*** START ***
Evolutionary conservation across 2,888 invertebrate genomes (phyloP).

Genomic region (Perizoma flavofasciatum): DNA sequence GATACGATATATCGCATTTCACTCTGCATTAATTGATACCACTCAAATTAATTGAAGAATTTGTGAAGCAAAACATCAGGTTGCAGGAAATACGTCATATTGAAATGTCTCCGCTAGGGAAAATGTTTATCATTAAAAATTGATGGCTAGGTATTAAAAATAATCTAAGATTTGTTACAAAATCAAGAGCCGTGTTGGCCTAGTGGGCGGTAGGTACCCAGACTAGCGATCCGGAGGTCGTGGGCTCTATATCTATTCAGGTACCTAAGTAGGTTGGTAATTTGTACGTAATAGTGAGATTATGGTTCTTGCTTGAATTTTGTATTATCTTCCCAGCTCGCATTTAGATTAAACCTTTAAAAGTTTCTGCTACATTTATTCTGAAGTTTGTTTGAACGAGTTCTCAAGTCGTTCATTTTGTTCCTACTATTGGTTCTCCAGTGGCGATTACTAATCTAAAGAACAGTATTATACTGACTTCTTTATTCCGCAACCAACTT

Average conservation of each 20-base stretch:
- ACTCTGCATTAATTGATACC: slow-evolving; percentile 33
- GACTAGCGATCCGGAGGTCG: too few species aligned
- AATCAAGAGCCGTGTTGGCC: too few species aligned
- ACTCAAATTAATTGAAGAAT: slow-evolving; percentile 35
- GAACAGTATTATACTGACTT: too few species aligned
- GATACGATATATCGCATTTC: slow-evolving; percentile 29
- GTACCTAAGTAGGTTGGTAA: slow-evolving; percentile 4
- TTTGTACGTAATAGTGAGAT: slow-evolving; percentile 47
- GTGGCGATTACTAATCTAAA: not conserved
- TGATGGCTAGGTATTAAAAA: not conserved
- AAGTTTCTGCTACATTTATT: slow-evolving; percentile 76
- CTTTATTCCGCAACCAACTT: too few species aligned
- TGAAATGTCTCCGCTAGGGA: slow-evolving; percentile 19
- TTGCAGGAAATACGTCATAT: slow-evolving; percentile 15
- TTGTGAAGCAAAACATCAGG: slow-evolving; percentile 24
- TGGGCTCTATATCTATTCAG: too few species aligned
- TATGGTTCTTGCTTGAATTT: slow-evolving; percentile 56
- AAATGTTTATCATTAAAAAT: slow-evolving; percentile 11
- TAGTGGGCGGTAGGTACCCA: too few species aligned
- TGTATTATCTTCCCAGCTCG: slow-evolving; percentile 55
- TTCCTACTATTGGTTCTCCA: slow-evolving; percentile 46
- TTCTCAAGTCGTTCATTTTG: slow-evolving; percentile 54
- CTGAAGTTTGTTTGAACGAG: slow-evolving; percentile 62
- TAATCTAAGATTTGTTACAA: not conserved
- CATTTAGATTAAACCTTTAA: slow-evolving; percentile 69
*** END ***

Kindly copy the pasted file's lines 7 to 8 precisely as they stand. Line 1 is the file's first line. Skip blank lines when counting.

- ACTCAAATTAATTGAAGAAT: slow-evolving; percentile 35
- GAACAGTATTATACTGACTT: too few species aligned